Presidents and Protesters: Political Rhetoric in the 1960s

By Theodore Otto Windt Jr. | Go to book overview

8
The Administrative Rhetoric of Credibility Changing the Issues

Once protesters march out to voice their grievances, they expect authorities to change policies or procedures to accord with those protests. More sophisticated or veteran protesters may recognize that such changes will be neither simple nor speedy to effect. What they do not expect is the intransigent response they receive from administrators or the kind of rhetoric administrators create to justify that intransigence. In fact, what occurs is that the central issues change from issues of policy to the issue of credibility. To understand this critical development within the dynamics of protest movements, we may concentrate on the example of the Berkeley Free Speech Movement.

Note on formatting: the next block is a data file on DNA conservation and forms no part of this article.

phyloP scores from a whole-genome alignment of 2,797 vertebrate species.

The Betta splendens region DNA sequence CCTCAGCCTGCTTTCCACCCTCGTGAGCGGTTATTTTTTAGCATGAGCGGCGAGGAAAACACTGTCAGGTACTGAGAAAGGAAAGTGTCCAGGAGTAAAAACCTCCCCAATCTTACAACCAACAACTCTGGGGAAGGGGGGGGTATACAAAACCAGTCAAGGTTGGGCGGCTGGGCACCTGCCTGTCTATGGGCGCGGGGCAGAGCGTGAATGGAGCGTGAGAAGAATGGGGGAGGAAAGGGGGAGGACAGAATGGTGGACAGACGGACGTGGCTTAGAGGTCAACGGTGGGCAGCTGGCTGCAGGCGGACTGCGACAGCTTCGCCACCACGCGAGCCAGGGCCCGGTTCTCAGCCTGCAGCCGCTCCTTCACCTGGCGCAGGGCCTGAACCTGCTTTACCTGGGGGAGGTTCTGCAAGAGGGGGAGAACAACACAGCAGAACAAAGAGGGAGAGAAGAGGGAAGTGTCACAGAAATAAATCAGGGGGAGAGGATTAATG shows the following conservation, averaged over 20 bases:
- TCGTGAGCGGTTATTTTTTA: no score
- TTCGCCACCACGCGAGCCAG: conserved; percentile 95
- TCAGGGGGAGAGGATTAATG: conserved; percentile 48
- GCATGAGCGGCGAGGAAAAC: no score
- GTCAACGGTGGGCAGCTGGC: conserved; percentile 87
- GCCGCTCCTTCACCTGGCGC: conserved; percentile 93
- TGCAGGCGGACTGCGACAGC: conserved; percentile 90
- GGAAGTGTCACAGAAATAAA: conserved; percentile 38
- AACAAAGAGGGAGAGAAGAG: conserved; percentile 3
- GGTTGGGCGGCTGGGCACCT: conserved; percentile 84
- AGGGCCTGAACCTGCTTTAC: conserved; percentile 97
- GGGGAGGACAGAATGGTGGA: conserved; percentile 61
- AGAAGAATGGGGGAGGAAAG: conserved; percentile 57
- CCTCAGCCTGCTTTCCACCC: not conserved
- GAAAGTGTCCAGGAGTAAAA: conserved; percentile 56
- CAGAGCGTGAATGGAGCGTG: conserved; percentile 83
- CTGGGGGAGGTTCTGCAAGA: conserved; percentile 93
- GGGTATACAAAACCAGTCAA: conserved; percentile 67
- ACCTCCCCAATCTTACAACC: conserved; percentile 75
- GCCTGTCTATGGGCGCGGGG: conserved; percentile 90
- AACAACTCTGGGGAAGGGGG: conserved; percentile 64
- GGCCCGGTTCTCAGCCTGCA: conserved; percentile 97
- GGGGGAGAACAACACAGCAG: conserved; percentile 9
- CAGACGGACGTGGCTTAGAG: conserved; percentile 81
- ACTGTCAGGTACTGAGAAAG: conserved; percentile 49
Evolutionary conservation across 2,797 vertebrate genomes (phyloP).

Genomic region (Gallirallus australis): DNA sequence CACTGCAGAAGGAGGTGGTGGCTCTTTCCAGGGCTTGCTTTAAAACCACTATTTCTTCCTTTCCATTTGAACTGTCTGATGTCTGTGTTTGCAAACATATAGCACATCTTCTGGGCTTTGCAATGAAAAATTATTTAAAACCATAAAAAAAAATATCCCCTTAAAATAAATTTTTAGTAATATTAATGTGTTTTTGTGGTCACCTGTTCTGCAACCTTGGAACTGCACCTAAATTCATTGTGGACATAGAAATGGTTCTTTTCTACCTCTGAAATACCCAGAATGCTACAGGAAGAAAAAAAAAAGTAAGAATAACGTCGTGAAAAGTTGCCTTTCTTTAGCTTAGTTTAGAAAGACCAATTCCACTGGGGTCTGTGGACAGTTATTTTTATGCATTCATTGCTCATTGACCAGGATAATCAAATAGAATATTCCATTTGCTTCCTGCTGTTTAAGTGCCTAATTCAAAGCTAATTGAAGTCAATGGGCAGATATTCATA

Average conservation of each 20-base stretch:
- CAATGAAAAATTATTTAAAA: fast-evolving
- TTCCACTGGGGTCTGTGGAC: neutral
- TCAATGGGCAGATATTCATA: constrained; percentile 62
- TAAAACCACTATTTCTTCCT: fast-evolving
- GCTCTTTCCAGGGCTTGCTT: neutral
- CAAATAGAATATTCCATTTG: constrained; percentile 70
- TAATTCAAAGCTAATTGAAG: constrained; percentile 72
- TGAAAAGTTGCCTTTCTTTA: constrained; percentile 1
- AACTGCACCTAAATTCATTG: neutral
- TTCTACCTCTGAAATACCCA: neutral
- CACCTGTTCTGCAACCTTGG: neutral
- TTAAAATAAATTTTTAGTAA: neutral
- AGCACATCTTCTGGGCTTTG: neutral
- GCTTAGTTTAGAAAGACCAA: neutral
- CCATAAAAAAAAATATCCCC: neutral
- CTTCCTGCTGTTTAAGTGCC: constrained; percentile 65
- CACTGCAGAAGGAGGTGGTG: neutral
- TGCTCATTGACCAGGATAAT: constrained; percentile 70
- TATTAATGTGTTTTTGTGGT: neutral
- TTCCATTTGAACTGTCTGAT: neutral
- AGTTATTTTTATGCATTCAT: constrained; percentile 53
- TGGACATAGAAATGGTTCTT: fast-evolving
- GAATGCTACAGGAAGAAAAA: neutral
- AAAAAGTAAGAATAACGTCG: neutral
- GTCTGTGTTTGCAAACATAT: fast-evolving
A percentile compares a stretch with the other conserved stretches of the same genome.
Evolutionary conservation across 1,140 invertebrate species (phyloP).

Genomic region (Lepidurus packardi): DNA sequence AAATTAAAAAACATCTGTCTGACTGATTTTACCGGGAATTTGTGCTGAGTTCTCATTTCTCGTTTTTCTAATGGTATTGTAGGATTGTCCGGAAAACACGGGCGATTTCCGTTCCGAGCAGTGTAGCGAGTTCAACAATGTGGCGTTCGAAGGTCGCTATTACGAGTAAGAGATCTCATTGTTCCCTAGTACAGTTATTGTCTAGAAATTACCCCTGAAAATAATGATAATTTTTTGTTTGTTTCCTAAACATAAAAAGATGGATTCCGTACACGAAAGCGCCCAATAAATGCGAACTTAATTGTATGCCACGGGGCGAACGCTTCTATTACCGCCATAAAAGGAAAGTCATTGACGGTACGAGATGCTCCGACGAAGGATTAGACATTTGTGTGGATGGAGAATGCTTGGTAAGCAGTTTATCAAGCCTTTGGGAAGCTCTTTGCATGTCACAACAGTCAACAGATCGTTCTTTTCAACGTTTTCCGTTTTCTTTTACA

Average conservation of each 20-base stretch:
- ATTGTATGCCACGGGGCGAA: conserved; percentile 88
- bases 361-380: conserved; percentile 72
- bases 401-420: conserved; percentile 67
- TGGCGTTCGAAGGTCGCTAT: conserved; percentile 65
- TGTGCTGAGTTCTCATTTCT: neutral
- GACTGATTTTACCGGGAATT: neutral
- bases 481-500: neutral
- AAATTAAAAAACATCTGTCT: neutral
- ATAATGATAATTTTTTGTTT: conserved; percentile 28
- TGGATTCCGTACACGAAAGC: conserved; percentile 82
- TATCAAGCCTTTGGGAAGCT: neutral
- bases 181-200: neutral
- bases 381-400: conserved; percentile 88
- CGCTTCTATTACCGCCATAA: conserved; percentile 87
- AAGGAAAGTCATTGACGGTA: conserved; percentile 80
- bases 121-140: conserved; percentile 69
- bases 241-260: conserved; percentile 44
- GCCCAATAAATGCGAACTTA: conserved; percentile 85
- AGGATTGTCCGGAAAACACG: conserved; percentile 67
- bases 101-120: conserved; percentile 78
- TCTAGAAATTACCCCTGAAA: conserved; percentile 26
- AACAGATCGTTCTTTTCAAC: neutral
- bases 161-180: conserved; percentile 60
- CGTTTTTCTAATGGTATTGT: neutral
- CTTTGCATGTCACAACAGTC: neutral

College and university students were in the forefront of the protest movements that burst onto the national scene in the 1960s. And Berkeley students were in the vanguard of those students. The Free Speech Movement exploded at the University of California at Berkeley during the fall and winter of 1964-1965. In microcosm, the Berkeley free speech battle contained most of the elements and patterns that would soon become so familiar as other protests wracked the decade. It defined a new era of conflict "leading to mass arrests, a general strike, the involvement of the entire faculty in the dispute, and a continuing atmosphere of crisis and distrust."1The Free Speech Movement (along with the Port Huron Statement) set many of the protest themes for the decade and indeed for a generation of young people. It served, actually and symbolically, as a transition

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